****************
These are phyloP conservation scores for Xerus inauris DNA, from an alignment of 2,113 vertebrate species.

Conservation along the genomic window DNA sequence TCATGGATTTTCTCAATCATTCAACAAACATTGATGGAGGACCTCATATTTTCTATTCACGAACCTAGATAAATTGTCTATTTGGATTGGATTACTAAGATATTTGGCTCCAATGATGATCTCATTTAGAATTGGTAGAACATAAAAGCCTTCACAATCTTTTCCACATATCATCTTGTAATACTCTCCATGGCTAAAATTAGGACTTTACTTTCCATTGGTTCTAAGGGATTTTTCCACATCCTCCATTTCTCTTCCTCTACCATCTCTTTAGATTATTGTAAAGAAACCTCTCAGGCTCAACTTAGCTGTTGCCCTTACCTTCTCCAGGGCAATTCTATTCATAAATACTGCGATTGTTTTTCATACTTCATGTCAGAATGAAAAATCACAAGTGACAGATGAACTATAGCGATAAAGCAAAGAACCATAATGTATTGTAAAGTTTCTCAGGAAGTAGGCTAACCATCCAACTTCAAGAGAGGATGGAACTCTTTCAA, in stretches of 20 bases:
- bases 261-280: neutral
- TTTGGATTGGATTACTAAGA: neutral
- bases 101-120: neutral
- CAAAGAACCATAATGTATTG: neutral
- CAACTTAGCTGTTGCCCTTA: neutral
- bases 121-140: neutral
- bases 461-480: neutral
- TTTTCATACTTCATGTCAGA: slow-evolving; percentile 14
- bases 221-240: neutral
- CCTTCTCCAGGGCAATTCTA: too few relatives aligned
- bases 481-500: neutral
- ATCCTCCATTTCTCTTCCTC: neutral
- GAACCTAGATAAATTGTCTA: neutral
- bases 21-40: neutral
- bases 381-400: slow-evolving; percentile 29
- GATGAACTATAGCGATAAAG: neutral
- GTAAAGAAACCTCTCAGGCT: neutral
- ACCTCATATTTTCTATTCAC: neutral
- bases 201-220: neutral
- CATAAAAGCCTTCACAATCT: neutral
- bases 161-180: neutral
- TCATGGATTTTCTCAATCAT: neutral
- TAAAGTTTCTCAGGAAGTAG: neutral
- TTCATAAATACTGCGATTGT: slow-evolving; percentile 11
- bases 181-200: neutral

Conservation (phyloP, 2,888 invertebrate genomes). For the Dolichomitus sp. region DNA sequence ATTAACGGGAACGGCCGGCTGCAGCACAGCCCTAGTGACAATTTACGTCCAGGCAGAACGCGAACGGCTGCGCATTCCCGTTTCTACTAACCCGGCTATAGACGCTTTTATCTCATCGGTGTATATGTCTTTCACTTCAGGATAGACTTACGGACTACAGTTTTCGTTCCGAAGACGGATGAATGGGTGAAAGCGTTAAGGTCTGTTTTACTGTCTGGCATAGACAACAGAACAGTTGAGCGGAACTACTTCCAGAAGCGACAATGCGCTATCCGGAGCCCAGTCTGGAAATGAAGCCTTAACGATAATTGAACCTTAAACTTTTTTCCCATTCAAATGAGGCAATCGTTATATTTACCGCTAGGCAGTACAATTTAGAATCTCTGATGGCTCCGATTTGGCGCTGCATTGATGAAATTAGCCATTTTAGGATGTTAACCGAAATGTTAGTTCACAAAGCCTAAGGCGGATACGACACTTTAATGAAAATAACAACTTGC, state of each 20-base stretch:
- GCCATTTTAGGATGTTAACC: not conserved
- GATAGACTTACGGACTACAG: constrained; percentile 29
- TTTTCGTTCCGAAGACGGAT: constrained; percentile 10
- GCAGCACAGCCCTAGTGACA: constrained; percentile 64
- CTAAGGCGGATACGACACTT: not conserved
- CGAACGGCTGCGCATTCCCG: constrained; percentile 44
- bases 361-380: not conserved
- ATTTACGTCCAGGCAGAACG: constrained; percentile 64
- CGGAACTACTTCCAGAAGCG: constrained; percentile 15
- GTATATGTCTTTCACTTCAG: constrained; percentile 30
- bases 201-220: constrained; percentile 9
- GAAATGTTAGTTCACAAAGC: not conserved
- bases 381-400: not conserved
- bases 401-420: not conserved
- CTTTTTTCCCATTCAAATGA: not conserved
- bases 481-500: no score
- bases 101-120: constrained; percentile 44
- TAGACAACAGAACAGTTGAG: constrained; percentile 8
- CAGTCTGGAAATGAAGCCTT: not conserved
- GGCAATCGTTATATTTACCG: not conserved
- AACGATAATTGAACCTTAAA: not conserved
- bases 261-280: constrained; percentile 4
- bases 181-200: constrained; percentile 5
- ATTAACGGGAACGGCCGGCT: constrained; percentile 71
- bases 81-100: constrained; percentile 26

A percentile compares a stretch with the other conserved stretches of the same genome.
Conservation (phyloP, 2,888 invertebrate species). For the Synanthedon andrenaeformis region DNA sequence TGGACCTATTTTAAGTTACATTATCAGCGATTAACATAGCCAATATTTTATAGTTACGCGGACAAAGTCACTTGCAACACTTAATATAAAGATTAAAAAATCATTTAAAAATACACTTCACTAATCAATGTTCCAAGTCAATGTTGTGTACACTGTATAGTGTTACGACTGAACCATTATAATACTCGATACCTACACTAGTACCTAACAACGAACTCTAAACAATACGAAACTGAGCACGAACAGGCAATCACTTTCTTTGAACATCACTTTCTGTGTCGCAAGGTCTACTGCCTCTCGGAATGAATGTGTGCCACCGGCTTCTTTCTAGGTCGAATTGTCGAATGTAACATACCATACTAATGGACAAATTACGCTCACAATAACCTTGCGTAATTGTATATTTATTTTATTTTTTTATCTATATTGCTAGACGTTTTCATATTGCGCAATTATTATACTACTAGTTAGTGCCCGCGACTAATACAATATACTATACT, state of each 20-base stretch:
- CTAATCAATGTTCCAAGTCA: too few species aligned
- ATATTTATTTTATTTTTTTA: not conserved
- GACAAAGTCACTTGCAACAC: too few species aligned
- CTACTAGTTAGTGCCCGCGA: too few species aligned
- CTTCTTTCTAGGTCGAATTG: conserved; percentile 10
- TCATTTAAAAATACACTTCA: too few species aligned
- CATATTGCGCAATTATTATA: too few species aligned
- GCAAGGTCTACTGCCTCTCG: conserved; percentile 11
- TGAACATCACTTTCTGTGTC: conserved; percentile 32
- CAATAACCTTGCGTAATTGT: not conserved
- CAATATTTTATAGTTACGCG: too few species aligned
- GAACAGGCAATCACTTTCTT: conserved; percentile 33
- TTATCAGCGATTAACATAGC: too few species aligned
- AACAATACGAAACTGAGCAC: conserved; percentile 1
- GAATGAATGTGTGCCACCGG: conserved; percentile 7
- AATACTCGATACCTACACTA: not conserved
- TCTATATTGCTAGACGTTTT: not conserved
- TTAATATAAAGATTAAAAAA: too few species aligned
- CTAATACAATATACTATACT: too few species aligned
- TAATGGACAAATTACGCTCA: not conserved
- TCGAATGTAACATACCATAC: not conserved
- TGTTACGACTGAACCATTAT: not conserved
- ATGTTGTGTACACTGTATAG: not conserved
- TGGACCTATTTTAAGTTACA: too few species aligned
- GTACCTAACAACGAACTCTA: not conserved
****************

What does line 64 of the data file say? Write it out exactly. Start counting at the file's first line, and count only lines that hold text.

- TGAACATCACTTTCTGTGTC: conserved; percentile 32